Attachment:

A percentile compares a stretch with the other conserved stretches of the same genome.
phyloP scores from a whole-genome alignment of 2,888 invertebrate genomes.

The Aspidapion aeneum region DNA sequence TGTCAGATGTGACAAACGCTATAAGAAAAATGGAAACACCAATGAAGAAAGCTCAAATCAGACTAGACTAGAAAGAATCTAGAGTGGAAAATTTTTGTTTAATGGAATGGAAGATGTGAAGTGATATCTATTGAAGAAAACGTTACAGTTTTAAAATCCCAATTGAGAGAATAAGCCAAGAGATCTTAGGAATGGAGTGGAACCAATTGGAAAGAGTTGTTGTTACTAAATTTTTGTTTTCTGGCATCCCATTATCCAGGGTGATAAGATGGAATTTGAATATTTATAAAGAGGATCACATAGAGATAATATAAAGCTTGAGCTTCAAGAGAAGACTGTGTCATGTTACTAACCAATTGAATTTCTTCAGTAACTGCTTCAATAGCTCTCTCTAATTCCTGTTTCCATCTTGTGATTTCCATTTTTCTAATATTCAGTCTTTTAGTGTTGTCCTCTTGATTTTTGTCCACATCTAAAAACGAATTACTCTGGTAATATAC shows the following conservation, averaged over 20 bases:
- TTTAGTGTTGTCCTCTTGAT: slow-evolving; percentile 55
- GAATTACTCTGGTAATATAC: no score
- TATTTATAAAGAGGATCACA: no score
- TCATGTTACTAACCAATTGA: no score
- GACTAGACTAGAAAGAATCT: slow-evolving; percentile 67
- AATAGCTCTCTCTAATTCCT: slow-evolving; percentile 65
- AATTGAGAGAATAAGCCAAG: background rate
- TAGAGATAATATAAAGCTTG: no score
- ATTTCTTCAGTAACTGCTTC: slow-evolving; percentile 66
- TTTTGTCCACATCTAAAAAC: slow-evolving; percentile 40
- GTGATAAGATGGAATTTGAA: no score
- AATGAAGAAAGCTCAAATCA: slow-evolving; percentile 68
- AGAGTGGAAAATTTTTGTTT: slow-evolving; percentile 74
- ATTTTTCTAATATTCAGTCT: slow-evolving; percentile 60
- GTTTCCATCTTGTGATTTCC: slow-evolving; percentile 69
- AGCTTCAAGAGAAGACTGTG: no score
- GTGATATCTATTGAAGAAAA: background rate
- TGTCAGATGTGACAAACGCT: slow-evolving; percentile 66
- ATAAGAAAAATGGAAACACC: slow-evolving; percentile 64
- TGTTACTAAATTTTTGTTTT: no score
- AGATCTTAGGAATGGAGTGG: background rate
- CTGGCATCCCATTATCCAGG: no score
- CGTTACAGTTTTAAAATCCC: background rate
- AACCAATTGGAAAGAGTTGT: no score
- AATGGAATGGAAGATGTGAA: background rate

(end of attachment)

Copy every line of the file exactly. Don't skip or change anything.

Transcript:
A percentile compares a stretch with the other conserved stretches of the same genome.
phyloP scores from a whole-genome alignment of 2,888 invertebrate genomes.

The Aspidapion aeneum region DNA sequence TGTCAGATGTGACAAACGCTATAAGAAAAATGGAAACACCAATGAAGAAAGCTCAAATCAGACTAGACTAGAAAGAATCTAGAGTGGAAAATTTTTGTTTAATGGAATGGAAGATGTGAAGTGATATCTATTGAAGAAAACGTTACAGTTTTAAAATCCCAATTGAGAGAATAAGCCAAGAGATCTTAGGAATGGAGTGGAACCAATTGGAAAGAGTTGTTGTTACTAAATTTTTGTTTTCTGGCATCCCATTATCCAGGGTGATAAGATGGAATTTGAATATTTATAAAGAGGATCACATAGAGATAATATAAAGCTTGAGCTTCAAGAGAAGACTGTGTCATGTTACTAACCAATTGAATTTCTTCAGTAACTGCTTCAATAGCTCTCTCTAATTCCTGTTTCCATCTTGTGATTTCCATTTTTCTAATATTCAGTCTTTTAGTGTTGTCCTCTTGATTTTTGTCCACATCTAAAAACGAATTACTCTGGTAATATAC shows the following conservation, averaged over 20 bases:
- TTTAGTGTTGTCCTCTTGAT: slow-evolving; percentile 55
- GAATTACTCTGGTAATATAC: no score
- TATTTATAAAGAGGATCACA: no score
- TCATGTTACTAACCAATTGA: no score
- GACTAGACTAGAAAGAATCT: slow-evolving; percentile 67
- AATAGCTCTCTCTAATTCCT: slow-evolving; percentile 65
- AATTGAGAGAATAAGCCAAG: background rate
- TAGAGATAATATAAAGCTTG: no score
- ATTTCTTCAGTAACTGCTTC: slow-evolving; percentile 66
- TTTTGTCCACATCTAAAAAC: slow-evolving; percentile 40
- GTGATAAGATGGAATTTGAA: no score
- AATGAAGAAAGCTCAAATCA: slow-evolving; percentile 68
- AGAGTGGAAAATTTTTGTTT: slow-evolving; percentile 74
- ATTTTTCTAATATTCAGTCT: slow-evolving; percentile 60
- GTTTCCATCTTGTGATTTCC: slow-evolving; percentile 69
- AGCTTCAAGAGAAGACTGTG: no score
- GTGATATCTATTGAAGAAAA: background rate
- TGTCAGATGTGACAAACGCT: slow-evolving; percentile 66
- ATAAGAAAAATGGAAACACC: slow-evolving; percentile 64
- TGTTACTAAATTTTTGTTTT: no score
- AGATCTTAGGAATGGAGTGG: background rate
- CTGGCATCCCATTATCCAGG: no score
- CGTTACAGTTTTAAAATCCC: background rate
- AACCAATTGGAAAGAGTTGT: no score
- AATGGAATGGAAGATGTGAA: background rate